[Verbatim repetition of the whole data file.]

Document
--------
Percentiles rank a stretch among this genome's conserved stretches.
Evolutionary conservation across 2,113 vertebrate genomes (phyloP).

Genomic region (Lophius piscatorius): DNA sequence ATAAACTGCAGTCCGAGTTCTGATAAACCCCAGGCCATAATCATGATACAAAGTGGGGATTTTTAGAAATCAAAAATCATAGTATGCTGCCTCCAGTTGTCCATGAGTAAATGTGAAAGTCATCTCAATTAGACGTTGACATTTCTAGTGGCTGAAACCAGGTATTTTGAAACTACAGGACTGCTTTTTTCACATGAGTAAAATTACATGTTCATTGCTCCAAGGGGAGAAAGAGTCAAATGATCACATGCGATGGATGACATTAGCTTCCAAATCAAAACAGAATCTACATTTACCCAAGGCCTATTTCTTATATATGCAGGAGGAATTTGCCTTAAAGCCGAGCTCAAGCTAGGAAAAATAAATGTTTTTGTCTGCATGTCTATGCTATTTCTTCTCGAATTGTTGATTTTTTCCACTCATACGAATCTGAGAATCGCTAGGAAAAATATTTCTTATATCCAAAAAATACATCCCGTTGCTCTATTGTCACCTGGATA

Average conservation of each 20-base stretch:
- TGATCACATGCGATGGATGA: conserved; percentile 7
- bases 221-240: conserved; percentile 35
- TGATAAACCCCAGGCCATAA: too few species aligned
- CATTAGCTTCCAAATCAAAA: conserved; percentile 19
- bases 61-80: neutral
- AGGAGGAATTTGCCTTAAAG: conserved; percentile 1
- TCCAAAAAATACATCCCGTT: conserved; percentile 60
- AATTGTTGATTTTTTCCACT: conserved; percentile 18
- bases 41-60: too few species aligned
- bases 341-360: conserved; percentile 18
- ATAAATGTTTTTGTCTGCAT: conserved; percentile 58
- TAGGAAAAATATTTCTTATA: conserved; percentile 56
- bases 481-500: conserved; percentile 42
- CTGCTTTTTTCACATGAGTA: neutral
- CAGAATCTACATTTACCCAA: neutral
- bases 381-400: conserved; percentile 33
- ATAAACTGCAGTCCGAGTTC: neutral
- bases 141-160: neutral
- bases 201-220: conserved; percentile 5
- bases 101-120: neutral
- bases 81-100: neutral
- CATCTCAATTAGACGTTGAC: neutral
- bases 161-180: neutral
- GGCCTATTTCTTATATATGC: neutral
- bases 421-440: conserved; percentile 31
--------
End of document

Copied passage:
Percentiles rank a stretch among this genome's conserved stretches.
Evolutionary conservation across 2,113 vertebrate genomes (phyloP).

Genomic region (Lophius piscatorius): DNA sequence ATAAACTGCAGTCCGAGTTCTGATAAACCCCAGGCCATAATCATGATACAAAGTGGGGATTTTTAGAAATCAAAAATCATAGTATGCTGCCTCCAGTTGTCCATGAGTAAATGTGAAAGTCATCTCAATTAGACGTTGACATTTCTAGTGGCTGAAACCAGGTATTTTGAAACTACAGGACTGCTTTTTTCACATGAGTAAAATTACATGTTCATTGCTCCAAGGGGAGAAAGAGTCAAATGATCACATGCGATGGATGACATTAGCTTCCAAATCAAAACAGAATCTACATTTACCCAAGGCCTATTTCTTATATATGCAGGAGGAATTTGCCTTAAAGCCGAGCTCAAGCTAGGAAAAATAAATGTTTTTGTCTGCATGTCTATGCTATTTCTTCTCGAATTGTTGATTTTTTCCACTCATACGAATCTGAGAATCGCTAGGAAAAATATTTCTTATATCCAAAAAATACATCCCGTTGCTCTATTGTCACCTGGATA

Average conservation of each 20-base stretch:
- TGATCACATGCGATGGATGA: conserved; percentile 7
- bases 221-240: conserved; percentile 35
- TGATAAACCCCAGGCCATAA: too few species aligned
- CATTAGCTTCCAAATCAAAA: conserved; percentile 19
- bases 61-80: neutral
- AGGAGGAATTTGCCTTAAAG: conserved; percentile 1
- TCCAAAAAATACATCCCGTT: conserved; percentile 60
- AATTGTTGATTTTTTCCACT: conserved; percentile 18
- bases 41-60: too few species aligned
- bases 341-360: conserved; percentile 18
- ATAAATGTTTTTGTCTGCAT: conserved; percentile 58
- TAGGAAAAATATTTCTTATA: conserved; percentile 56
- bases 481-500: conserved; percentile 42
- CTGCTTTTTTCACATGAGTA: neutral
- CAGAATCTACATTTACCCAA: neutral
- bases 381-400: conserved; percentile 33
- ATAAACTGCAGTCCGAGTTC: neutral
- bases 141-160: neutral
- bases 201-220: conserved; percentile 5
- bases 101-120: neutral
- bases 81-100: neutral
- CATCTCAATTAGACGTTGAC: neutral
- bases 161-180: neutral
- GGCCTATTTCTTATATATGC: neutral
- bases 421-440: conserved; percentile 31